Breaking News:

“Anglers have notoriously selective memories…

“Anglers have notoriously selective memories…” - Steve (Starlo) Starling

Fishing is hard!

There, I’ve said it! I reckon it’s something we should all probably hear — and say out loud — a bit more often than most of us actually do, especially in this brave new world of social media and its insidious spread of FOMO (fear of missing out), where almost every “look at me!” post and video tells of sunny days, calm seas, prize catches and happy memories.

Don’t get me wrong. Fishing isn’t always hard. If it was, we probably wouldn’t stick with it. Fortunately, we’ve all enjoyed those magical glory days, when everything works and the fish seem to be queued up waiting for a chance to jump onto our lines. But be honest: how common are they?

Some anglers are so masochistic that they willingly choose to make a hard thing harder, often by choosing the most difficult methods available!

Anglers have notoriously selective memories.

We vividly recall the red-letter days, while our abject failures tend to vanish quickly into the fog of history, and eventually slip off our cerebral hard drives completely, never to be spoken of again.

Interestingly, this “recollection selectivity” is the bane of bean-counting statisticians seeking to quantify recreational fishing effort and harvest. Almost without exception, fishers like you and me overestimate our catches and underestimate the effort involved in achieving them when we’re talking to our mates — or responding to surveys.

The Aussie red emperor is closely related to America’s red snapper — a species now very tightly managed, thanks largely to the selective memory of anglers.

At first glance, this selective memory thing sounds like a fairly harmless fisherman’s foible… Even a little bit cute. But in reality, it can come back to bite us all on the metaphorical bum.

When these overly-optimistic recollections are collected and collated en masse by statisticians, and then used to craft management policies, the results can be unexpected and alarming. As a graphic example of this, rec’ fishers in the Gulf states of the USA nowadays face extremely tight seasonal, bag and size limits on their highly-prized red snapper (similar to our red emperor). Most agree that the current limits are way over-the-top and unnecessarily restrictive. But the fact is, they were based on catch rates extrapolated from surveys of anglers… almost all of whom apparently over-stated their successes on these fish. Optimism, it seems, has its down-sides!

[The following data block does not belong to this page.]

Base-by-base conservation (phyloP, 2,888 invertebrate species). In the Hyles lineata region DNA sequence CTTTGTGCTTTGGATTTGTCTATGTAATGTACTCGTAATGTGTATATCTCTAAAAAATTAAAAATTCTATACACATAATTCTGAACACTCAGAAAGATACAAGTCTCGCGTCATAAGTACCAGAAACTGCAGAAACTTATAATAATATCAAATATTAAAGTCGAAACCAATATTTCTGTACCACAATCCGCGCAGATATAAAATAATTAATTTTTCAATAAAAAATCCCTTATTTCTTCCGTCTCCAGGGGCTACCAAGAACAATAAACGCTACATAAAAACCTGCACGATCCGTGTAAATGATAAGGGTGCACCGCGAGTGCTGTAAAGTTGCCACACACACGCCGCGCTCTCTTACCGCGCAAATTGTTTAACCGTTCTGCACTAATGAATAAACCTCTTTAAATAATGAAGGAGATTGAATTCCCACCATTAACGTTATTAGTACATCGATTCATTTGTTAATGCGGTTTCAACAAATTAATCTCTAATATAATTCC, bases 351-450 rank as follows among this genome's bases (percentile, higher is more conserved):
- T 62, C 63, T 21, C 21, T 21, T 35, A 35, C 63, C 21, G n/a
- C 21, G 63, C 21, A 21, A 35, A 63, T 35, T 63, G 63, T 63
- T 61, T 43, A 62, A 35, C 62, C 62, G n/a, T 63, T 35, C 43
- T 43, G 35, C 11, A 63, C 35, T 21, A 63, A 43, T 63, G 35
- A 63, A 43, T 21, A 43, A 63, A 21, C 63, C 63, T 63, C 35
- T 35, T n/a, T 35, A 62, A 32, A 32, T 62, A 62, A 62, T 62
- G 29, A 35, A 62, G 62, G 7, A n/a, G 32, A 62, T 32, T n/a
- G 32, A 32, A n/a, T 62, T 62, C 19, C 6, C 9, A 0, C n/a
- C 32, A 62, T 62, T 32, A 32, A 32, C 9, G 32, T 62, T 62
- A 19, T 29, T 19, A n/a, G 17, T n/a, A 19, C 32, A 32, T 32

Wonderful as it is, “that movie” has an awful lot to answer for!

Other examples are arguably less dire, but just as illuminating. Back in 1992, when Robert Redford’s wonderful movie “A River Runs Through It” first came out, there was a global surge of interest in fly fishing, and a major spike in sales of everything from waders to expensive graphite fly rods. Ironically, this was followed across the next couple of years by a similarly large uptick in the appearance of those very same items on various second-hand markets — many of them carrying revealing descriptions such as “hardly used” or “used once”.

It seems that a lot of those budding Brad Pitts who “discovered” the romance of fly fishing through “that movie” soon learnt it was harder and much more frustrating than it looked up there on the silver screen. Winds blow, bugs bite, mud sucks at boots, leaders tangle, flies whack into ears, and fish frequently refuse to play our silly games.

Winds blow, bugs bite, mud sucks at boots… Life is rarely as rosy as it looked in the brochure!

I try my best to keep it real (as implied by the title of my YouTube channel) — but in truth, I’m frequently as guilty as any other angler of gilding the lily and slipping on those rose-tinted spectacles. Fact is, few viewers want to watch long, boring videos in which no fish are caught, or to see endless pretty sunrise and sunset posts on Instagram, in place of eye-catching grip-and-grin fish pics.

We’re all more than capable of mouthing the usual platitudes about it being “a pleasure just being here”, or claiming that “catching a fish is a bonus”, as well as my all-time favourite: “that’s why it’s called fishing, not catching”. And while there’s a small grain of reality in those well-worn homilies, there’s also a degree of self-deception. Because, let’s face it, we primarily go fishing to catch fish! Otherwise, it’s just a nice walk on the beach or along a river bank while carrying an awkwardly long stick.

It’s not all beer and skittles!

In my opinion, there’s much to be said for embracing the truth about fishing, and accepting that it will frequently frustrate and foil us. For me, this acceptance simply magnifies the sheer, unbridled joy of the good times, and the heartfelt celebration of our occasional victories. The best most of us can honestly hope for — and strive towards — is that those events will come along just often enough to keep us hooked.

Tight Lines,

Steve (Starlo) Starling is an Australian sports fishing writer and television personality who has appeared in many of Rex Hunt’s Fishing Adventure programs on the Seven Network.

He has published twenty books on the subject of angling, as well as thousands of magazine articles.

Starlo has scripted and presented many instructional videos and DVDs, and been a Researcher and on-screen presenter for a number of Australian angling and outdoor television programs.

Follow Starlo Gets Reel on Youtube for some of the best, educational and most entertaining fishing viewing on-line.

Click on the banner below for a direct link to the Channel.